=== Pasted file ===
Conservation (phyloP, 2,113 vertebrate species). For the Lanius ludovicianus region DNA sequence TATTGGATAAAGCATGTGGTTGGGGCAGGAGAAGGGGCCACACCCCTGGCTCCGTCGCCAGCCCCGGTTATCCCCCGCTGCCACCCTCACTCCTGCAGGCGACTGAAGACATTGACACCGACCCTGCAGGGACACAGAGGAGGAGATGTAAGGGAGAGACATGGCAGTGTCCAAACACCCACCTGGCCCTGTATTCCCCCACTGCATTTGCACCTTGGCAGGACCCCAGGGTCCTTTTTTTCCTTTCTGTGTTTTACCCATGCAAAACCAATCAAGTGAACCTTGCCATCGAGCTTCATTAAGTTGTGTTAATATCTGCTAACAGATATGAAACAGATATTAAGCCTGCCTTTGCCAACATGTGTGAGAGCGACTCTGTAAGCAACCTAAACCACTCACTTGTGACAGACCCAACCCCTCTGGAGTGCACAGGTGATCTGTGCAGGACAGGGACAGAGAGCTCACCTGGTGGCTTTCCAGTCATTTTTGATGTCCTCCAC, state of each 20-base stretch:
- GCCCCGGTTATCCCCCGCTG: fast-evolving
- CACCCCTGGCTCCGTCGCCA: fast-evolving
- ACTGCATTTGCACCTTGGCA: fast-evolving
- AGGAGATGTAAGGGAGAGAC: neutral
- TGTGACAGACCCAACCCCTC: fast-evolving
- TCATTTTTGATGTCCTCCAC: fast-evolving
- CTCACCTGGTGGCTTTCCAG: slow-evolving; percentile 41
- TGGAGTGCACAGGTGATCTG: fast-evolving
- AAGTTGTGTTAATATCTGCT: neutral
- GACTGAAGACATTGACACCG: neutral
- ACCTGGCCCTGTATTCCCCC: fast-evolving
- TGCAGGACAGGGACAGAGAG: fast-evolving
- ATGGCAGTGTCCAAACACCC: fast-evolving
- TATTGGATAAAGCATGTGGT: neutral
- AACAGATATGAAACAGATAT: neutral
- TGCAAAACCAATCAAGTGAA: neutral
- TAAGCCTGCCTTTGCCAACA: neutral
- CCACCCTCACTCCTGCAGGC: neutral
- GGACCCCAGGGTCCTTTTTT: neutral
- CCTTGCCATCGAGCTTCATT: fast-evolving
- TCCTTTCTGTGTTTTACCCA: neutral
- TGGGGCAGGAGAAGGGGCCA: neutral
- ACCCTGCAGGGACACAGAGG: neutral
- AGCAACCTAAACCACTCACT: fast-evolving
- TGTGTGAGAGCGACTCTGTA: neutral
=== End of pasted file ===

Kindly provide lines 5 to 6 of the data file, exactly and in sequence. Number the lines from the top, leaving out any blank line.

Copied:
- AGGAGATGTAAGGGAGAGAC: neutral
- TGTGACAGACCCAACCCCTC: fast-evolving